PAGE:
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Dryden Pence on Reuters TV (02/08/2021)

Bet on e-commerce stocks: advisor
Pence Wealth Management chief investment officer Dryden Pence tells Reuters’ Fred Katayama consumers’ new online shopping habits won’t fade after the health crisis ends. Pence names some e-commerce stocks that he sees as poised for further growth.
February 8, 2021

We’re seeing record high after record high. I know the way that you see it, it’s the first half and second half of the year for an outlook. So what does that look for stocks, given the records we keep hitting?

We think it’s a first-half, second-half story. The general outlook we have on the market for this year is positive, powered by two different things. First, it’s going to be government stimulus in response to COVID. Then, the second half of the year will see the stimulus from the populace. We have tremendous savings that people have built up over the last year. So, as government stimulus packages die out in the second half of the year, it will get picked up as we open the economy and the pent-up demand that exists in the general populace comes out. So you have two big demand drivers existing and sufficient liquidity to make that happen.

Is it over valuations for stocks right now, or is it property value given the earnings that companies are putting in and the outlooks are going up?

There are really two big issues here. First, interest rates are exceedingly low, and we think that will go on for a bit longer. That kind of allows you mathematically to get to higher PEs. So that helps.

Then again, it is all about earnings, and earnings seem to be doing better than most people expected. With those big drivers of demand and earnings beginning to look forward, we think that probably we’re not as overpriced as some people would think; we think there may be some volatility here in the first half of the year, as things shake out and, and you get headlines around a government policy. Overall, however, we think that because of the low interest rates, you can withstand higher PEs in the market than we have had in the past.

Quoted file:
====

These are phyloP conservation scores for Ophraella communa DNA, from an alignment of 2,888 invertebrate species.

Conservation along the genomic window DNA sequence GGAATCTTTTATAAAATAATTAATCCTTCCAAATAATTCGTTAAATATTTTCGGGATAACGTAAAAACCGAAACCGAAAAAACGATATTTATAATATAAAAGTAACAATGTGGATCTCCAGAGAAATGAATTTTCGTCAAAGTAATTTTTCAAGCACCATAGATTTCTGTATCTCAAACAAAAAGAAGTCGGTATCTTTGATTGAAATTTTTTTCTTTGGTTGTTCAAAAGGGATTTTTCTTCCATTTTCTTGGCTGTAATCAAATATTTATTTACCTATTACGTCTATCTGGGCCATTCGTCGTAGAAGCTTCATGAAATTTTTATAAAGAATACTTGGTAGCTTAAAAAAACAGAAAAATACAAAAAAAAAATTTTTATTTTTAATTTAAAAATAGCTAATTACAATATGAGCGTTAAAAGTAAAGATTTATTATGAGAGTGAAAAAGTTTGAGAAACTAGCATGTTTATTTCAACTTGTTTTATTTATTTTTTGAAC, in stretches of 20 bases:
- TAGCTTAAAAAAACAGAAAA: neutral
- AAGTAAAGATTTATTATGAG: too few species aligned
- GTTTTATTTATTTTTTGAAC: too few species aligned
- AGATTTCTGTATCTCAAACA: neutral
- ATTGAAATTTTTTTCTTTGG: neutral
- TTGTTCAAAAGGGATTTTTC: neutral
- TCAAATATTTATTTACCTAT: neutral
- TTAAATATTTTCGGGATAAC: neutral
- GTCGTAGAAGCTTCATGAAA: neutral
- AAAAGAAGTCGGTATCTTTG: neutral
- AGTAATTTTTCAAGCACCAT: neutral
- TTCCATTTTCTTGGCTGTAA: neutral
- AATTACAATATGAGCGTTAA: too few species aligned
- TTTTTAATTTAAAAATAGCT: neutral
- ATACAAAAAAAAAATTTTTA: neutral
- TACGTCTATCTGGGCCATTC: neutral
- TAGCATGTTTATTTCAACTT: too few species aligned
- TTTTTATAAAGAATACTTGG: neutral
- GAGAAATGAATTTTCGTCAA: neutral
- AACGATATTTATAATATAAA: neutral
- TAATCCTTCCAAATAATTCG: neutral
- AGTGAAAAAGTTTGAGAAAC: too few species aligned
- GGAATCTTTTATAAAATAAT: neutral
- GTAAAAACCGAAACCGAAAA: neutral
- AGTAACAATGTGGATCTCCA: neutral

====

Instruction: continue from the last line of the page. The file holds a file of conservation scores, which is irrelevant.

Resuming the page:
You’re hot on e-commerce stocks. Given the run-up we’ve seen in the lockdowns and the pandemic, how sustainable is their run?

I think the e-commerce phenomenon and circumstance are sustainable for a long time until we all take our mobile devices and throw them in the river. I think we’re going to continue to do this more and more. And most of the studies have shown that 78% of the people changed how they were shopping during COVID. This is a new habit. It is a new behavior, and it’s just going to increase and become embedded into the standard way we shop and do things. It’s a new habit or a new addiction, if you will.

What particular stocks do you think are worth investing in at these levels today?

If you think of fundamentals and look very long-term, the stocks best positioned (regardless of market volatility) are going to be ones like Amazon, of course, since they’re essential to e-commerce. Visa and MasterCard are essential. You have to pay for it somehow, and they have 85 percent of the national market. We’ve also added Shopify into the mix because companies trying to get into the e-commerce world are doing so in such a way where they need Shopify to get there. So, I think those are the kind of four big players that we see this long-term trend benefiting.

Traditional credit card companies, as opposed to companies like PayPal?

PayPal and Square. And those companies are certainly moving into the market. But, if you’re thinking about the big, established names that have absolute dominance in the space, that’s where you’ll be between Visa and Mastercard. They have 85 percent of the market in the U.S. and 96 percent in Europe. While others are moving into that for longer-term investors or a bit more conservative investors, I think we’re looking at a market where you can kind of go with the big, dominant names.

I can’t let you go without asking about Bitcoin. What do you tell your clients about Bitcoin and cryptocurrencies?

We don’t necessarily recommend it to clients. We see Bitcoin as a trading mechanism, not necessarily a currency. There’s no government to back it up. So I think there’s a bit of a challenge there, but if you think of it as a pure trading mechanism, the news today about Tesla and other large companies beginning to accept it probably improves the prospects of Bitcoin over time. But we look at it as a very speculative type of investment for people and clients, who are mostly retirees and things like that. It’s a little outside the normal range.

The opinions voiced in this material are for general information only and are not intended to provide specific advice or recommendations for any individual. Historical performance is no guarantee of future results. All indices are unmanaged and may not be invested into directly.

The economic forecasts set forth may not develop as predicted and there can be no guarantee that strategies promoted will be successful. All investing involves risk including loss of principal. No investment strategy or risk management technique can guarantee return or eliminate risk in all market environments.

All company names noted herein are for educational purposes only and not an indication of trading intent or a solicitation of their products or services.

Securities and Advisory Services offered through LPL Financial, a Registered Investment Advisor. Member FINRA/SIPC. Thomson Reuters Corporation, Pence Wealth Management and LPL Financial are separate entities.

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